Star Wars actor Mark Hamill revealed he has donated to the campaign to buy the social media service Twitter, and consequently ban President Donald Trump from the platform.
The actor, who is known for playing the role of Luke Skywalker in the Star Wars franchise, confirmed his donation to the GoFundMe campaign on Twitter.
“Let’s #BuyTwitter and #BanTrump! With my #ArmageddonAnxiety growing daily- I donated gladly! #GoodLuckValerie,” Hamill wrote.
In response to a tweet accusing Hamill of banning speech he doesn’t agree with, Hamill responded: “#BuyTwitter is symbolic & satirical (Raise $1B? LOL!) Plus-I WANT him to keep tweeting-it’s all admissible evidence for #TrumpRussia/Mueller.”
The campaign, which uses the fundraising website GoFundMe, was reportedly started by former CIA nuclear proliferation expert Valerie Wilson, who claims that removing Trump from Twitter will reduce the likelihood of a nuclear war.
So far, the campaign has collected more than $80,000 and has a goal of $1 billion.
“If we hit this goal, we’ll use it to become Twitter’s single biggest shareholder and leverage that position to enforce its rules against violent threats, intimidation and hate speech, and shut down Trump for good,” Wilson wrote on the campaign page.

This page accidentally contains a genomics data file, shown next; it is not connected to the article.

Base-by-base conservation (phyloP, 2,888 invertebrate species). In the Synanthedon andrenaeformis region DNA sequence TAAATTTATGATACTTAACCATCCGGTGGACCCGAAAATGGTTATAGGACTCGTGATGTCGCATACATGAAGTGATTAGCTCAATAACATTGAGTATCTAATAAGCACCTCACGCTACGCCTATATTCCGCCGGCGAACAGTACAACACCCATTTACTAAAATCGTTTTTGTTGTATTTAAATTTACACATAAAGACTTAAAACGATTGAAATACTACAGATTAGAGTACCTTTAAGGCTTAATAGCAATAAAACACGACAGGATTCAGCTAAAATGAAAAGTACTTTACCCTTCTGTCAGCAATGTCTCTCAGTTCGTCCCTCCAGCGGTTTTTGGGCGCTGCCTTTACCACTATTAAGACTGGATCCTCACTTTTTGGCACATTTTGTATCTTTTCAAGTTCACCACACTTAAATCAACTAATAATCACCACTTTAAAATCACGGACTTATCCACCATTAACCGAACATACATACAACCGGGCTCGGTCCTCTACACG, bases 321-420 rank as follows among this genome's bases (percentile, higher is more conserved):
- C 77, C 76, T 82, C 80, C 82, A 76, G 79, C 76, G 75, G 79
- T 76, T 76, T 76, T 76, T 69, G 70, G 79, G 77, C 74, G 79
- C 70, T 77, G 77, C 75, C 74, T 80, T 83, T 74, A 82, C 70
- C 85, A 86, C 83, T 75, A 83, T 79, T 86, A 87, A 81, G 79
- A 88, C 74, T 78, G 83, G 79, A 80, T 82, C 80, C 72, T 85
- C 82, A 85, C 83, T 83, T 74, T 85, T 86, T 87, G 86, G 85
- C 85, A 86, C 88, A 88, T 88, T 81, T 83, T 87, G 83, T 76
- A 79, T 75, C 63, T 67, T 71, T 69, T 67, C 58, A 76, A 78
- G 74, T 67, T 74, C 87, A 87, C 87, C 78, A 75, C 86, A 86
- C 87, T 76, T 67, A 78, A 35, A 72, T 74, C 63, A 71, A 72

“If we don’t hit that target but raise a lot of money along the way, we’ll use that demonstration of public support to pressure Twitter to take action — and 100% of the proceeds will be donated to Global Zero, a nonprofit organization leading the resistance to nuclear war. (No matter what, I won’t keep a penny of these funds or benefit financially in any way.)”
The campaign comes at a time when the mainstream media are increasingly urging Twitter to suspend or delete Trump’s Twitter account, as he continues to wage war on the media.
Meanwhile, Twitter has previously maintained that it will suspend Trump’s account should he violate any of the company’s rules.
“The Twitter Rules prohibit violent threats, harassment, hateful conduct, and multiple account abuse, and we will take action on accounts violating those policies,” the company told Slate, adding that “the Twitter Rules apply to all accounts, including verified accounts.”